Enjoying Life After Kidney Cancer
- Cameron Mathison, who starred as Ryan Lavery on the soap opera “All My Children” and was diagnosed with kidney cancer back in 2019, appears to be enjoying life after cancer as he celebrated his wife Vanessa’s 43rd birthday.
- The loving couple took to Instagram to share a heartwarming and cheerful video compilation of Vanessa modeling alongside a 1965 Mustang Fastback.
- Vanessa was by Mathison’s side as he battled cancer, telling him after his diagnosis, “We got this. We’re going to beat it.”
- Having a strong support network through cancer, as Mathison did, is important.
- A good support network is made up of a spouse or partner, family members, friends, and a therapist, which can make the journey easier to handle.
The 53-year-old dad of two celebrated his wife’s 43rd by sharing a playful car shoot video of her modeling around their 1965 Ford Mustang, a car he purchased for her instead of a ring years ago.Read More
The famed actor and TV host previously purchased the car for Vanessa when she was his girlfriend.
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In an earlier interview with MotorTrend, Mathison explained, “It’s got a lot of sentimental value. I bought the car and put it in my wife’s name when we were dating and living on opposite coasts.”
“I was living in New York, and I was a little bit of a single guy at the time, and she didn’t know I was serious about the relationship, so I bought it and put it in her name and left it in California with her,” he explains.
“For me, it represents our relationship. It’s been work. You’ve got to upkeep it, you’ve got to cherish it, just like a relationship. I’ve had that as long as we’ve been dating, almost exactly, which is pretty cool. It’s a really special car, a kind of car that my son’s waiting to take over later in life.”
In addition to celebrating his wife’s birthday, his son Lucas turned 20 years old on April 20th — which prompted Mathison to share a handful of photos of him and his son on his Instagram story.
Mathison’s family has been by his side throughout his kidney cancer journey. In fact, back when he received his diagnosis in 2019, his wife made it a point to assure him everything would be ok – and they’d do it together.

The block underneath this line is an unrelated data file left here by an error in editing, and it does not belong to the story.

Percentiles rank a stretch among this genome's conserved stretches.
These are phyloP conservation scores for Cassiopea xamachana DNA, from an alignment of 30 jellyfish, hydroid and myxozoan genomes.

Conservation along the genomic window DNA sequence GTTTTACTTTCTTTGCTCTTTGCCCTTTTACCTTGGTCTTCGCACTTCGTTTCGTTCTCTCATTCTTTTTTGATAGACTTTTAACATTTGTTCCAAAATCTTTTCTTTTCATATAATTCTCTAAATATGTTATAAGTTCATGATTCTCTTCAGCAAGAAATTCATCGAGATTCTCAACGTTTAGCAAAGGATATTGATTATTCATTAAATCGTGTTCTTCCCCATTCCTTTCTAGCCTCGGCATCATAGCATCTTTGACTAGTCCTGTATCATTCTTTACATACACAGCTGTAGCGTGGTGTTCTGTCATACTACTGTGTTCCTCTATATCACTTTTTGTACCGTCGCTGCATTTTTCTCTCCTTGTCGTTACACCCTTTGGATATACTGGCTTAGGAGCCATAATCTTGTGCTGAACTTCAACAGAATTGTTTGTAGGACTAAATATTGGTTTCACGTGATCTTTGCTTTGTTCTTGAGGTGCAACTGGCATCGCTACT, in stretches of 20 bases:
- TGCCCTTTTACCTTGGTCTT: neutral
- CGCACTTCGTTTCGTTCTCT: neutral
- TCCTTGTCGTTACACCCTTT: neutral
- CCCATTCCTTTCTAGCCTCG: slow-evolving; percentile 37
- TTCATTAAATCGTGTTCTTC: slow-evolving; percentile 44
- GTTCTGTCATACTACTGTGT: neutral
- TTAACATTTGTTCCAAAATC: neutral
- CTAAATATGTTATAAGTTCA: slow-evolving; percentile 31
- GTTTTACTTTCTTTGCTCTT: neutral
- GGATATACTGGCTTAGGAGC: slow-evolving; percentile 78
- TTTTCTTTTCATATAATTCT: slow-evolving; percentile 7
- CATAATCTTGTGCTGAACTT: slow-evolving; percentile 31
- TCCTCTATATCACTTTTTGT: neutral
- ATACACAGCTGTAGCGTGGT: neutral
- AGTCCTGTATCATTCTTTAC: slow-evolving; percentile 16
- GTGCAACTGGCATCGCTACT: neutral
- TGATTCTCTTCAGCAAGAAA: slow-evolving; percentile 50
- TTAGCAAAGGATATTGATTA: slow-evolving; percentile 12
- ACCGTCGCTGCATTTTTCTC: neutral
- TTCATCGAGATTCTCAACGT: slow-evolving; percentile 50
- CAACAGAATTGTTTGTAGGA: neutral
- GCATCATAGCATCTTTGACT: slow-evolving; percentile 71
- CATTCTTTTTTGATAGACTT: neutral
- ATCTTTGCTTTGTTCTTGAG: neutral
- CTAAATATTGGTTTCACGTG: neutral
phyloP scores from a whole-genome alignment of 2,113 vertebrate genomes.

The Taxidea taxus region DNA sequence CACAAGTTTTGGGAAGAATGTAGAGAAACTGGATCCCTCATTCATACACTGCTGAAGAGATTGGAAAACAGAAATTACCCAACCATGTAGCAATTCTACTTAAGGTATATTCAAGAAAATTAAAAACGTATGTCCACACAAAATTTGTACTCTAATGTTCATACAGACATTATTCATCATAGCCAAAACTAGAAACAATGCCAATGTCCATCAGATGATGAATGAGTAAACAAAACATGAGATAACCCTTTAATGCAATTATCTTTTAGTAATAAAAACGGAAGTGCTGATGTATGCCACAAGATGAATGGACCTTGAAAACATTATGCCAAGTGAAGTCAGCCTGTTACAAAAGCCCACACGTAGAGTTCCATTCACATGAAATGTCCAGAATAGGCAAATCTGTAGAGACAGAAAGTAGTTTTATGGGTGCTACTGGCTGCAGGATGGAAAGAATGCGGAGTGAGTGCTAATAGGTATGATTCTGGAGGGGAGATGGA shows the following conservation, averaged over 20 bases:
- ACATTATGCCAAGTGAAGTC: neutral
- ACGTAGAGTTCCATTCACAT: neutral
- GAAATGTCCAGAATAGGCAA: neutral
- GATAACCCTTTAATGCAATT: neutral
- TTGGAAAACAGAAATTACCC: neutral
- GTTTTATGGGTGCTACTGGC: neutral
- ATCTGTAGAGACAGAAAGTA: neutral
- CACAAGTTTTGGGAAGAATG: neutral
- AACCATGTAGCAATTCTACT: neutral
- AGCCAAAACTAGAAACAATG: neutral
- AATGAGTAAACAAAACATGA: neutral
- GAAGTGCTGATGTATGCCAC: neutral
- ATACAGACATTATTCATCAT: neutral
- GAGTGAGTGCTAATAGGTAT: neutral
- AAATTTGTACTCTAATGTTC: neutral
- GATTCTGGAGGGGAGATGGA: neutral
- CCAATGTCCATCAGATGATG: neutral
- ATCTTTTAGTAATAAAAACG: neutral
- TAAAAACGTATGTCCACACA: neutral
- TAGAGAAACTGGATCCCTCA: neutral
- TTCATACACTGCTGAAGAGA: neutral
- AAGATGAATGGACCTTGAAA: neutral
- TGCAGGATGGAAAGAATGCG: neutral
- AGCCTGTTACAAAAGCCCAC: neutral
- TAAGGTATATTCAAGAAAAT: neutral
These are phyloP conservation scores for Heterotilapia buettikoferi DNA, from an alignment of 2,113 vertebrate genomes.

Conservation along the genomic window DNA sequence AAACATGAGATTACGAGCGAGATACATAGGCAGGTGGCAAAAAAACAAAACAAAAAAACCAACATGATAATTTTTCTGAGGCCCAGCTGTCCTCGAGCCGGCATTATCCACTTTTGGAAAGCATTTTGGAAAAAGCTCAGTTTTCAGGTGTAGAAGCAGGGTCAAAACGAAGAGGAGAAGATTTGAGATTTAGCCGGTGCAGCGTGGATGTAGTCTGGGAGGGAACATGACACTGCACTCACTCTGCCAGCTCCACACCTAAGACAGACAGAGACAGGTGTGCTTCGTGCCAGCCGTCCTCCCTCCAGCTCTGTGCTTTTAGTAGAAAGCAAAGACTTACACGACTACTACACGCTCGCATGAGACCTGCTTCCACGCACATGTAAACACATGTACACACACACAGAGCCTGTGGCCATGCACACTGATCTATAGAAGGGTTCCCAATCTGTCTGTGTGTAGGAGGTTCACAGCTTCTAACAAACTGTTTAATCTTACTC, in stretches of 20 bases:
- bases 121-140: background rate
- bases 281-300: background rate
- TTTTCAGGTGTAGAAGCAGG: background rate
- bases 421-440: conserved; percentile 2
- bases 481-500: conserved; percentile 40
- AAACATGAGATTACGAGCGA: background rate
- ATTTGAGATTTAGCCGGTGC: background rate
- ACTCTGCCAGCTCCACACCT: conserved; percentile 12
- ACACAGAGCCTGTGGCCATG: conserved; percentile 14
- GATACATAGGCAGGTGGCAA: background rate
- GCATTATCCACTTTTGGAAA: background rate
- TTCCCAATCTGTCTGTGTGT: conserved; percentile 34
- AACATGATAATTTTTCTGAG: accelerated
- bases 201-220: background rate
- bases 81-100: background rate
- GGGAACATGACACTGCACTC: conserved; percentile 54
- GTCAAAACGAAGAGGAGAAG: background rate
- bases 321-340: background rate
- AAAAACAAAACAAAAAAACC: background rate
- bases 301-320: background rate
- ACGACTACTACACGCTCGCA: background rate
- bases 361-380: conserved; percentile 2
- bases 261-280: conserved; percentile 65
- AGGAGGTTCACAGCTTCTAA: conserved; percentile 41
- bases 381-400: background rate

RELATED: The ‘Ultimate’ Gift — Former Soap Star Cameron Mathison on Family, and the Importance of Support Systems
In an earlier interview with US Weekly, Mathison recounted having a heartfelt talk with his family: “Telling my wife was difficult emotionally. I couldn’t get the words out. … Her first reaction was, ‘You know, we got this. We’re going to beat it.’ … Those are the moments you never forget your whole life.”
And that kind of strength and support in the face of cancer is something SurvivorNet loves to see between a couple.
Mathison’s Kidney Cancer
In 2019, Mathison was diagnosed with renal cell carcinoma, a type of kidney cancer. And he had kidney surgery in October 2019 to get rid of the cancerous tumor growing there. In surgery, part of his right kidney was removed.
There are two primary types of kidney cancer found in adults: renal cell cancer and transitional cell cancer. Mathison’s type of cancer, renal cell carcinoma, occurs when malignant cells form in the tubules of the kidney.
Symptoms of renal cell carcinoma include blood in the urine and a lump in the abdomen area. Other indicators of kidney cancer may include persistent pain, unexplained weight loss, loss of appetite, and anemia.
It’s important to listen to your body and note any changes that may be occurring, so you can seek a physician’s care if needed.